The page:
It happens to everyone: after beginning a fitness and weight loss regimen, you start seeing results and feeling good about yourself and your progress…then you hit a plateau. That’s when your enthusiasm and motivation takes a dive and, if you don’t find a way to break through that plateau, you may be tempted to bag it.
The first thing you can do is to let go of ideas of rapid weight loss and expect those plateaus. You’ll go through periods of quick weight loss and periods when it seems like you’re not making any progress at all. Don’t be surprised or bummed out when that happens. If you expect it, and you have a few weight loss tips for plateaus in your bag of tricks, you’ll be more inclined to stick with your original weight loss plan, work past the plateau, and start a new cycle of losing weight and building muscle.
Change Up Your Workout
Weight-loss plateaus hit when your body predictably adjusts to your routine of physical activity. Military Fitness recommends changing up your workout when this happens. Don’t fight it. You may be comfortable with your workout and know it by heart, but the familiarity is what’s causing you to plateau. Drop some of your usual exercises and replace them with different ones that still work the same muscles. ExRx.net has a comprehensive exercise directory that cross-references exercises by muscle groups. The site also has a search option that lets you search by muscle or exercise.
Also, consider changing the time of day you work out if possible, or even the equipment you use. If you typically gravitate to the free weights, give the cable machines or resistance bands a try for a few weeks. Additionally, a plateau can be an indication that it’s time to increase the amount you’re lifting. Do it carefully and gradually to avoid injury, but don’t be afraid to add some weight to your workouts to increase muscle mass and build strength, as well as kick-start your weight loss program again.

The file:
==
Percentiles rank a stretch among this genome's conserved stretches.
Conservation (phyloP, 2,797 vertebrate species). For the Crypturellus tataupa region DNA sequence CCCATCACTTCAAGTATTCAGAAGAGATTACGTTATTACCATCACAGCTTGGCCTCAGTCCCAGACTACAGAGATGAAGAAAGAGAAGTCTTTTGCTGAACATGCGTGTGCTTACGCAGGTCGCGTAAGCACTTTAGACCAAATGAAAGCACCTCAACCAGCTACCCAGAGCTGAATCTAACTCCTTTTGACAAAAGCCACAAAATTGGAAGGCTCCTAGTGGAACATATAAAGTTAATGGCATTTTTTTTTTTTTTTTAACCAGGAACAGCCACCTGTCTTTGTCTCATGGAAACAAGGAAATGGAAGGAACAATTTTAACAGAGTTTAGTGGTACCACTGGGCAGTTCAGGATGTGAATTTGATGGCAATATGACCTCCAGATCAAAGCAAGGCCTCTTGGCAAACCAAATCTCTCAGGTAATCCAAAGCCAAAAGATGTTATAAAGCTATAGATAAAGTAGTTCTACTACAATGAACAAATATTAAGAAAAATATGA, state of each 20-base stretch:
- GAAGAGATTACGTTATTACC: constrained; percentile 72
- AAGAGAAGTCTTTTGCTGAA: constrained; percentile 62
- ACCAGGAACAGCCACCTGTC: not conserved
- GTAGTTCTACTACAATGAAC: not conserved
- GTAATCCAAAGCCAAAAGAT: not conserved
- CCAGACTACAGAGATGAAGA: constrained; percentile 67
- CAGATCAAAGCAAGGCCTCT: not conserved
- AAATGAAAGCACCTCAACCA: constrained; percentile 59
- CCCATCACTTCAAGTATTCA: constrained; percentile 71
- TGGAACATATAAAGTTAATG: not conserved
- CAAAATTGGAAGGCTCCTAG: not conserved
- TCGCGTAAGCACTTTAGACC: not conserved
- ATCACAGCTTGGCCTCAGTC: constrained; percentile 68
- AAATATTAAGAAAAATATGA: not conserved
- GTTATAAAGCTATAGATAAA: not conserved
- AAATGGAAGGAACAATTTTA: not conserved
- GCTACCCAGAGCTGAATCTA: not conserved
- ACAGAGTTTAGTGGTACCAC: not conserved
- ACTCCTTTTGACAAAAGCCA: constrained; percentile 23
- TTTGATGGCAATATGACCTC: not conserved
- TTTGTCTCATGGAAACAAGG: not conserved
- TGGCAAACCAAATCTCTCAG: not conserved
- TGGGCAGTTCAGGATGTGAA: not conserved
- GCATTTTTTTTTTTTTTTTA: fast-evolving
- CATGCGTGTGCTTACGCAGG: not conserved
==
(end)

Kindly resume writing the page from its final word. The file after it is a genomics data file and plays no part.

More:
Fine-Tune Your Cardio
Some people avoid cardio while some do it instead of resistance training, but it’s important that cardio exercise as well as resistance training are both included in your weight loss plan. If aerobic exercise isn’t part of your workout, add it. If you already do cardio, add another day and increase the amount of time you’re spending on it. Professional trainers recommend increasing your cardio workouts by 5 to 10 minutes at a time to find your cardio sweet-spot. That can be anywhere from 30 – 45 minutes per session, but it shouldn’t exceed 60 minutes. Also, change the type of aerobic exercise you’re doing. Ditch the treadmill or stationary bike for awhile and give the elliptical a try. Attend a class at your health club or, if the weather is nice, go for a run outdoors. Maybe even give HIIT a try. Anything to shock your body back into weight-loss mode.
Make Your Diet a Moving Target
If making changes to your resistance training and cardio workouts aren’t giving you the weight loss results you want to see, try tweaking your diet. You may be eating too close to bedtime, so try to start eating earlier, giving yourself four or more hours between your last meal of the day and the time you hit the hay. You can also break it up so that you’re eating smaller meals more often–five to six snack-sized meals a day instead of three squares. You can use the Harris-Benedict Formula to determine how many calories you should be getting each day. Keep in mind that, if you don’t get enough calories, your body will start conserving them and shut down your weight loss. (Don’t like to do math? Let this handy calculator do the ciphering for you.) Instead of creating an extreme calorie deficit to induce rapid weight loss, concentrate on the foods you eat, making sure you eat enough protein, and change up your carb count a few days each week. ShapeFit recommends lowering your carbs one or two days in a row, then increasing back up for two to three days. It’s called carb-cycling, and the erratic amounts will keep your metabolism on its toes and in fat-burning mode.
Listen to Your Body
Plateaus in weight loss are a huge signal from your body that you need to pay better attention if you want to continue losing weight. The best advice is to listen to your body and understand what it’s telling you. If you feel fatigued and worn out, you could easily burn out if you aren’t getting enough rest. If you’ve been exercising 6 or 7 days a week non-stop since the beginning of the year, taking a week off will do you a world of good. When you are in full workout mode, take care to get adequate hours of sleep each night and do your body the favor of including rest days in your regimen each week, anywhere from one to three should suffice. Giving your body enough rest and nutrition and keeping it guessing with changes to your workout will help bust through those plateaus and have you on the quick weight loss track again in no time.